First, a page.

Although the Kepler spacecraft's primary mission came to an end when the second of four reaction wheels used to stabilize the spacecraft failed, scientists have come up with an ingenious strategy to control Kepler and use it in a new mission.
Astronomers may soon discover rocky planets that have been stretched out by the gravity of the stars that they orbit. The new findings could reveal a bit more about these alien planets.
When it comes to hunting for life on distant planets, narrowing down which planets may be most hospitable to life is crucial.
It turns out that planet hunters may have an easier time of spotting exoplanets than they thought. Scientists have found that, on average, sun-like stars aren't all that dusty.
Where should astronomers look for life on other planets? That's a good question. There are billions and billions of stars in the sky, so narrowing down the search is crucial for success. Now, scientists may have discovered where, and when, infant Earths are most likely to be found.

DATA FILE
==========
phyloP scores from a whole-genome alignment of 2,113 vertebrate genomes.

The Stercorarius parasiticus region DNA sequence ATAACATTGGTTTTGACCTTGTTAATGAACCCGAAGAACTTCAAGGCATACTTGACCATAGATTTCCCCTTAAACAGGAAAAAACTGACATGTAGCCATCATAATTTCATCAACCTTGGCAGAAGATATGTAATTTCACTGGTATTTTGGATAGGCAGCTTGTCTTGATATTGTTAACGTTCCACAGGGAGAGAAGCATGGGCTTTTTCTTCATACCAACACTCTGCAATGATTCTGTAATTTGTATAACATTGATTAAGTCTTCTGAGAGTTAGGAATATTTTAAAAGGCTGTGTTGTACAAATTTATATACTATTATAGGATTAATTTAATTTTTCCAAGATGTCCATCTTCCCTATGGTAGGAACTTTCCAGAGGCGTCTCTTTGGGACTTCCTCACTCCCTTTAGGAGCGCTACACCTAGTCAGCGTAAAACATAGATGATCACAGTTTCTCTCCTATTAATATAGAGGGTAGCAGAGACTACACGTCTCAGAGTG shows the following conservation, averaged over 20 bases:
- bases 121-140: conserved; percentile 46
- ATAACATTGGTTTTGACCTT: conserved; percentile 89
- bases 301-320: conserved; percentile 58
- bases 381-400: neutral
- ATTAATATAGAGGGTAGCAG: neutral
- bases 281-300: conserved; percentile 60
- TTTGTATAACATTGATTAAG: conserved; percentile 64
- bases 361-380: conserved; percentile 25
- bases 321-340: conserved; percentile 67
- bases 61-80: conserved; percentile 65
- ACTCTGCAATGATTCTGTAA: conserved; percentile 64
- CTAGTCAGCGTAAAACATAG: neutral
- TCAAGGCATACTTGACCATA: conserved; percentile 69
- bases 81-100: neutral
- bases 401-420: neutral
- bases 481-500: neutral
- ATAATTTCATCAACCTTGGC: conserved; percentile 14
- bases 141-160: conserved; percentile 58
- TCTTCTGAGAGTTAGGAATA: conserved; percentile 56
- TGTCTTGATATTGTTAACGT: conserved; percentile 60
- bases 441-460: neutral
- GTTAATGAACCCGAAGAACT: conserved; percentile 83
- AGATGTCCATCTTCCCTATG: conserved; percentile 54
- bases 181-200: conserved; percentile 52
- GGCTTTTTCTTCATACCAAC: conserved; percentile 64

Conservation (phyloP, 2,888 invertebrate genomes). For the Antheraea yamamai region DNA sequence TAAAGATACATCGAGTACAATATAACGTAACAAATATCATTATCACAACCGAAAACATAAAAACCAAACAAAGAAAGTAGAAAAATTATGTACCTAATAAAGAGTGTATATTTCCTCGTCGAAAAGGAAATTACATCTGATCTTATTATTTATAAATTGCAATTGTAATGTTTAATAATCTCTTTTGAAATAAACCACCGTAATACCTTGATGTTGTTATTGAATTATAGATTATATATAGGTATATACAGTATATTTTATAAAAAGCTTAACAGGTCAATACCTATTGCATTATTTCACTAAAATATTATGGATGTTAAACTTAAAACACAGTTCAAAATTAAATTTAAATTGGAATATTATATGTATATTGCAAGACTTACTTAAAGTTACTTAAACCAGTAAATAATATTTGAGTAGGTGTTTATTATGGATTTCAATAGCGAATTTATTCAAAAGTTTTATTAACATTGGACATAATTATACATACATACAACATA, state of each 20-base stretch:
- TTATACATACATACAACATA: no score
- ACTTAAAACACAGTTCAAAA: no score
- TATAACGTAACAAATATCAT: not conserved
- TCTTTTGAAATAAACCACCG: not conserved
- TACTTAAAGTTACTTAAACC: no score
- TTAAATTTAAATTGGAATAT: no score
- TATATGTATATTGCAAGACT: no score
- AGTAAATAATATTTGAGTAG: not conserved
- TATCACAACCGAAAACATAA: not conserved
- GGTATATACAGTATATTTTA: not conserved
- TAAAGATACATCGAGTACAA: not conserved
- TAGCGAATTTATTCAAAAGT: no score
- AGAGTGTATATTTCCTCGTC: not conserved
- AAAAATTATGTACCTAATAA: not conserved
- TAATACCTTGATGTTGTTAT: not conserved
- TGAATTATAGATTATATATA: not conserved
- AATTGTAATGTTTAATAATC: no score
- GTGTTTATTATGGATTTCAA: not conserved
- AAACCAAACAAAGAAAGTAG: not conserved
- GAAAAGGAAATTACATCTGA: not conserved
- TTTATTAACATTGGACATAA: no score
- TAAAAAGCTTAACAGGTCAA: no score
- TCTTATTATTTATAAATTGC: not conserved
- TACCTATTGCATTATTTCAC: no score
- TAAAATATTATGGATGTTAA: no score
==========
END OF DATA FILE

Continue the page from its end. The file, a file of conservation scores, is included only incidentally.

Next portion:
Exoplanets may have burned away their chances to cultivate life.
There may be a new technique to remotely sense exoplanets. For the first time, scientists have measured the passing of a super-Earth in front of a bright, nearby sun-like star using a ground-based telescope.
Understanding the magnetic fields of planets is important for understanding how they interact with the rest of the cosmic bodies around them. Now, scientists have developed a new method that allows them to estimate the magnetic field of a distant exoplanet.
A newly discovered planet apparently won't stick to a schedule. Astronomers have spotted a low-mass, low-density planet that's so inconsistent that automated computer algorithms have trouble picking it up as they search for stellar light curves.
Astronomers are peering further and further afield, thanks in part to NASA's Kepler spacecraft. Now, scientists are using Hubble in order to study the exoplanets that Kepler identified, which could eventually lead to the discovery of life on other planets.
Astronomers have decided to take a closer look at Venus to learn more about the planet. They're using a new optical device installed on the Italian National Telescope to measure Venus' precise gravitational pull on the sun.